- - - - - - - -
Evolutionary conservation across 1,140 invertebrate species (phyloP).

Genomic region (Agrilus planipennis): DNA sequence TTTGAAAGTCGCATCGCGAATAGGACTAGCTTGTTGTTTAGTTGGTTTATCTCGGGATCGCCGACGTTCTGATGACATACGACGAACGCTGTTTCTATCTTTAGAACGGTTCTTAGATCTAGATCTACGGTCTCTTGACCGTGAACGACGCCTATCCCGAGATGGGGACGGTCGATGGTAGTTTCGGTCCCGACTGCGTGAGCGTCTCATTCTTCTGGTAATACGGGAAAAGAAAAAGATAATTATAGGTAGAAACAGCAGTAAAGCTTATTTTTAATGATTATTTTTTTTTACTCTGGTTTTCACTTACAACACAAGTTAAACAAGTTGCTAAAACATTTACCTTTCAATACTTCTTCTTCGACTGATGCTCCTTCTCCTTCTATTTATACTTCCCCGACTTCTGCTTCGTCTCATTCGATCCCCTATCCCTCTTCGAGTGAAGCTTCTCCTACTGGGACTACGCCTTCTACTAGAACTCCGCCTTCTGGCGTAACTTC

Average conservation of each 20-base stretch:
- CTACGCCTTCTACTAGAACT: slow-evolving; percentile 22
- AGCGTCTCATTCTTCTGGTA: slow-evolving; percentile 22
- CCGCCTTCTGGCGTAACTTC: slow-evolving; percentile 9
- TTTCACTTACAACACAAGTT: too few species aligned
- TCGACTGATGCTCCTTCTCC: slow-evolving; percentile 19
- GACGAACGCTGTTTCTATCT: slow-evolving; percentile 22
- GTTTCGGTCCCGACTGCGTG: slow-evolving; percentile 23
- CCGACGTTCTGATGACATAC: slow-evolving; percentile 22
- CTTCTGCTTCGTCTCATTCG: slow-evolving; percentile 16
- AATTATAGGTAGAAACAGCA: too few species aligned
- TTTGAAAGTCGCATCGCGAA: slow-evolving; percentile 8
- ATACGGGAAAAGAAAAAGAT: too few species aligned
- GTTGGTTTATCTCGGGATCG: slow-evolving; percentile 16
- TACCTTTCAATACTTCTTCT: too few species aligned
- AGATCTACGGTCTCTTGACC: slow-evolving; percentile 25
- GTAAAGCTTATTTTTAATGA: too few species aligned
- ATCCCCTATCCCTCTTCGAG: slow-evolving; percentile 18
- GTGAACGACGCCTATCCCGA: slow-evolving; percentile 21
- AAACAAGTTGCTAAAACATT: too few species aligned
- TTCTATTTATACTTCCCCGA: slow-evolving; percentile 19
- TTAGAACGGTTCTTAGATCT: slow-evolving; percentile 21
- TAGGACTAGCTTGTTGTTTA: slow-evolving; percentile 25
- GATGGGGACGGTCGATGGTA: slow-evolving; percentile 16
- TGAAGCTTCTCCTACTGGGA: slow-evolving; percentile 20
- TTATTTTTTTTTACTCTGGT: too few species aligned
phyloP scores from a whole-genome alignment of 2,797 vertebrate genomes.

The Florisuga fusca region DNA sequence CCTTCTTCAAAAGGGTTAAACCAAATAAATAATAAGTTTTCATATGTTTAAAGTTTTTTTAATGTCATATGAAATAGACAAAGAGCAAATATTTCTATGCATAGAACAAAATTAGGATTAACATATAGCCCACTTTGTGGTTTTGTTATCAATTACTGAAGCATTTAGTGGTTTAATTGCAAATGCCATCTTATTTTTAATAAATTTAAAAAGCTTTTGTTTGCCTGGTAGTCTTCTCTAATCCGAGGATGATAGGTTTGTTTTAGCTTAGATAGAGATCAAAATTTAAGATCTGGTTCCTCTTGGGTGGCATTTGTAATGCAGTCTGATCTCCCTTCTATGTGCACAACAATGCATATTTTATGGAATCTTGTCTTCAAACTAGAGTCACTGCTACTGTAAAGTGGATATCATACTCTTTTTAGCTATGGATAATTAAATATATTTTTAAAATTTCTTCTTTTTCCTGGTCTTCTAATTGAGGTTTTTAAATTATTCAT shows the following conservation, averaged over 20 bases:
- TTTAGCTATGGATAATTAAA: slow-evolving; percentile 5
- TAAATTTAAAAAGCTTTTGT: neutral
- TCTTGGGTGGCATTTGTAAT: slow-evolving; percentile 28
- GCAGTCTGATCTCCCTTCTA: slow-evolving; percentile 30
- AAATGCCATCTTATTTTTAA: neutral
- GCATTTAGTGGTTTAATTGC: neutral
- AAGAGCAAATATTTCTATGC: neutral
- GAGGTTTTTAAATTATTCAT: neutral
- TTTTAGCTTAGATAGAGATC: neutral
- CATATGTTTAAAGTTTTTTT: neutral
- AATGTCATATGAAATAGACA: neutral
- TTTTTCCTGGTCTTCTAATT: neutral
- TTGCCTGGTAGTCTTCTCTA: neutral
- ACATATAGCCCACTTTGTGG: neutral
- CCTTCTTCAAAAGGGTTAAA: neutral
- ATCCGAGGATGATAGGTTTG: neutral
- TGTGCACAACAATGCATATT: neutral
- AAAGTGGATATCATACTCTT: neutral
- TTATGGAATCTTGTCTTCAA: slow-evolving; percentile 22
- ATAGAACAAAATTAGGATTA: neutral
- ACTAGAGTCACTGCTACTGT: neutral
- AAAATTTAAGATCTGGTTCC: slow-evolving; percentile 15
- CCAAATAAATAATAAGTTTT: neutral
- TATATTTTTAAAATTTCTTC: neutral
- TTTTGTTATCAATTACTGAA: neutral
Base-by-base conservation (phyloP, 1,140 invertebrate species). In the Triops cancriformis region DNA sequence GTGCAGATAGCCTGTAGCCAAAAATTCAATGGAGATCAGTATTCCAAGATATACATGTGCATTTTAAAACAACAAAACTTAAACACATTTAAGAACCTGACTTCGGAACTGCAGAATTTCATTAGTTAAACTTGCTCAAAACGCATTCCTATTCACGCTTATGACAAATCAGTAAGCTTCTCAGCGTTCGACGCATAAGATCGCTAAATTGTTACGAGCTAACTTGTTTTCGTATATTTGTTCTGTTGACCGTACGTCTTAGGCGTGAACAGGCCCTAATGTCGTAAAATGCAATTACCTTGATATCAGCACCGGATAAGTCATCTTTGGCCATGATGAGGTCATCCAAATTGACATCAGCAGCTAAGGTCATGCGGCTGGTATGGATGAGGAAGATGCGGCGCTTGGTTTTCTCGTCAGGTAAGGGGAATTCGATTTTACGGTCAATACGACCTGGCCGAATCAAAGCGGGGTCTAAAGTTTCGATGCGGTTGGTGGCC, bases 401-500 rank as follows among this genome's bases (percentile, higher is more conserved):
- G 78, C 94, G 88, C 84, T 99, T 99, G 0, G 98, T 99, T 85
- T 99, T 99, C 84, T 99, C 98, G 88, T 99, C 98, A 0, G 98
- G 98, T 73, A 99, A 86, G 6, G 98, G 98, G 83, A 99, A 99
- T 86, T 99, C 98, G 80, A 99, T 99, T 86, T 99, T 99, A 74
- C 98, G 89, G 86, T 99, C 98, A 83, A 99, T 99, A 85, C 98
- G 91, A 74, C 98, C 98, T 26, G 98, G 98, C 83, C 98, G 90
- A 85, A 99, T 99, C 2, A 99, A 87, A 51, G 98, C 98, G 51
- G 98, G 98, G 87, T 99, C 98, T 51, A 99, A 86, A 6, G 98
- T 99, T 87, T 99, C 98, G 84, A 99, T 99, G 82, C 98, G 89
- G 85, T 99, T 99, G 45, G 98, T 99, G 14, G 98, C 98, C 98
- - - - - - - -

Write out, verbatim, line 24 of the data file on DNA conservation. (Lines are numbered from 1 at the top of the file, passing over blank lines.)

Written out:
- TTAGAACGGTTCTTAGATCT: slow-evolving; percentile 21